Asian Life & Times - SALT
Women & Sexual Crimes Its time to talk!
By Roopa Bakshi
all the evils for which man has made himself responsible, none is so
degrading, so shocking or so brutal as his abuse of the better half of
humanity; the female sex" Mahatma Gandhi
It did not require a poll
or a survey to tell us, Indian women, that we dont have it right in our
country. We have known it for long. A recent poll conducted by TrustLaw, a
legal news service by Thomson Reuters Foundation, ranked India the worst
place for women among the G20 nations citing three reasons -
female infanticide, child marriage and
slavery. The report overlooked the biggest under-reported crime against
women in India today - sexual molestation, assault, and rape and the
incidence is escalating. It outnumbers any other crime in the country.
A couple of months ago,
in July of this year, a young woman a student walked out of a bar at
9.30 pm in the city of Guwahati, in the north-eastern Indian state of Assam.
It was a summer evening, the streets were bustling with people and traffic.
A gang of twenty-odd hooligans surrounded her, dragged her by her hair, tore
off her clothes, molested her smiling before a street audience, while a
cameraman from a local TV channel filmed the disgusting and horrific abuse
for the entire 30 minutes that it lasted without calling the police.
No one did - they all watched. The police
arrived on the scene too late the young girl had already suffered the
humiliation, trauma, and the violation. The girl cried out for help no one
offered. The video of the gruesome assault went viral in no time for the
wrong reasons. This happened on the busiest road of Guwahati, in a country
which takes pride in calling itself the largest democracy and the oldest
civilisation in the world. The beasts fled at the sight of the police but
their laughing, sickening faces were on the web for all to see. It would be
several days before the state machinery began churning its wheels and a
few weeks before they rounded up all the criminals. It was national shame at
its worst. Samar Halarnkar, the noted journalist and columnist, commented:
"This is a story of a dangerous decline in Indians and India itself of not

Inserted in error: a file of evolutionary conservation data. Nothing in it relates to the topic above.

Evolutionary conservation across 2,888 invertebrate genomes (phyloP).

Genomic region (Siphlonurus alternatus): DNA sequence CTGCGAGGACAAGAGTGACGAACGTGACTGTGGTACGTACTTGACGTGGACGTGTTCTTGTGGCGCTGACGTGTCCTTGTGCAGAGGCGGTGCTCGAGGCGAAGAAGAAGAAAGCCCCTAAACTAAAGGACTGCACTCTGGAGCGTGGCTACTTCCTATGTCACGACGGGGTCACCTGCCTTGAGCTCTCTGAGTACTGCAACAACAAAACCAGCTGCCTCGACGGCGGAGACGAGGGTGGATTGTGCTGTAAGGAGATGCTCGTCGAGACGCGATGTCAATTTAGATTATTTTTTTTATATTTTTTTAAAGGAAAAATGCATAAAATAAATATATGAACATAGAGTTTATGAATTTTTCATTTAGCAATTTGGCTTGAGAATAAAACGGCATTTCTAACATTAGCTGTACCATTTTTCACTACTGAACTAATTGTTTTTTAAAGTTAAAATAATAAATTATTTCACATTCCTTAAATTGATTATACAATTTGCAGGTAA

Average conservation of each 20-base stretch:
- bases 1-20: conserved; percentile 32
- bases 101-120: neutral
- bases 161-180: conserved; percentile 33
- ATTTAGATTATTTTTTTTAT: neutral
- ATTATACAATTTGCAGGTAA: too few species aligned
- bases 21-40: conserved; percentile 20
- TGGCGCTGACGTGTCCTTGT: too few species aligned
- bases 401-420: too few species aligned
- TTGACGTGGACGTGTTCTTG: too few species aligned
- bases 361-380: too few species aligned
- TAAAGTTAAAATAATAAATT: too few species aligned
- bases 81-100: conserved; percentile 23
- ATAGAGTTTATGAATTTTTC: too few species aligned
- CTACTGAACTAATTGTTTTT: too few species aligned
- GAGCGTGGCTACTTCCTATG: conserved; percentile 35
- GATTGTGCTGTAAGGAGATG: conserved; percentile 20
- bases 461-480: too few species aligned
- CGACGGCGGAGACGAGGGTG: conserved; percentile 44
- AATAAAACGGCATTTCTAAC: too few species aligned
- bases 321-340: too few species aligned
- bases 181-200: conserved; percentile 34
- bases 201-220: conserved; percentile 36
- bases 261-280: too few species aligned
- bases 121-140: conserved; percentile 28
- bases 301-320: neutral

just failing morality but disintegrating public governance when it comes to
women. Men abuse women in every society, but few males do it with as much
impunity, violence and regularity as the Indian male."
Now that most of the
Guwahati molesters of the young victim have been arrested, it is time and
the right opportunity to make an example out of them in terms of meting out
the strictest punishment possible. These guys should not be spared. By
giving them the maximum punishment possible, a strong message needs to be
sent out countrywide that any form of violence against women will not be
They need to be shamed and humiliated
publicly and then thrown behind bars. Women have lost confidence in the
authorities, which have failed in bringing such criminals to justice in the
past and have failed even more in providing a safe public environment for
women. Sexual crimes against women in India are increasing relentlessly. The
Guwahati incident exposed the brutal and sadistic side of the molesters
they were apparently enjoying every moment of what they were inflicting on
their victim. What happened in Mangalore to a group of girls a couple of
years ago was no different. Every day, newspapers carry stories of rape,
abduction and dowry deaths and many more tales of humiliation.
A very sad truth in our country is that
women are responsible for their own safety they are on their own, with
very few safety nets.
Violent and sexual
assaults against women remain high even in western nations despite strong
gender equality but India appears to have real issues of violence against
women sexual as well as domestic. Sexual harassment is part of everyday
life. Crowded streets, buses and trains are notorious for gropers.
According to the National Crime Records Bureau in
India, there was a 19.4% increase in kidnapping and abduction of women, and
9.2% increase in rapes from 2010 to 2011. These are alarming figures,
considering the bulk of cases that go unreported. Actual figures would be a
There is no single answer
to the why for this pervasive male behaviour. Sociologists, psychologists,
behavioural scientists all have propounded various theories, but very few
seem relevant in the Indian context. The reasons are far more deep-rooted,
and complex. Traditionally, very little value is placed on women millions
of little girls lost to female foeticide and infanticide are ample proof of
that. Centuries-old belief system has viewed women in secondary roles, as
second-class citizens meant to cook, clean, and raise children.
Post-independence, the constitution brought women more rights than ever
before, gradually they became more visible in public life but only from a
miniscule segment of urban society. Very little has changed for the vast
majority of female population in rural India. And even less has changed in
the way most men perceive women. But a lot has indeed changed for the urban
woman many more are employed, they dress with the times, are more
independent, not marriage-focused, have disposable incomes and want to
live life on their own terms. This freedom of thought is interpreted by the
vast majority of males (both rural and urban), still entrapped in their
feudal values, as a wrong signal. A departure from the traditional
dress-code for women is interpreted as a departure from morals, a drink at a
bar even worse. The editor-in-chief of a television channel recently
twittered that prostitutes form a major chunk of girls who visit bars and
night clubs". This
is the perception of a supposedly educated, urban male the rest should not
come as a surprise. Progressive thought has never been mainstream.
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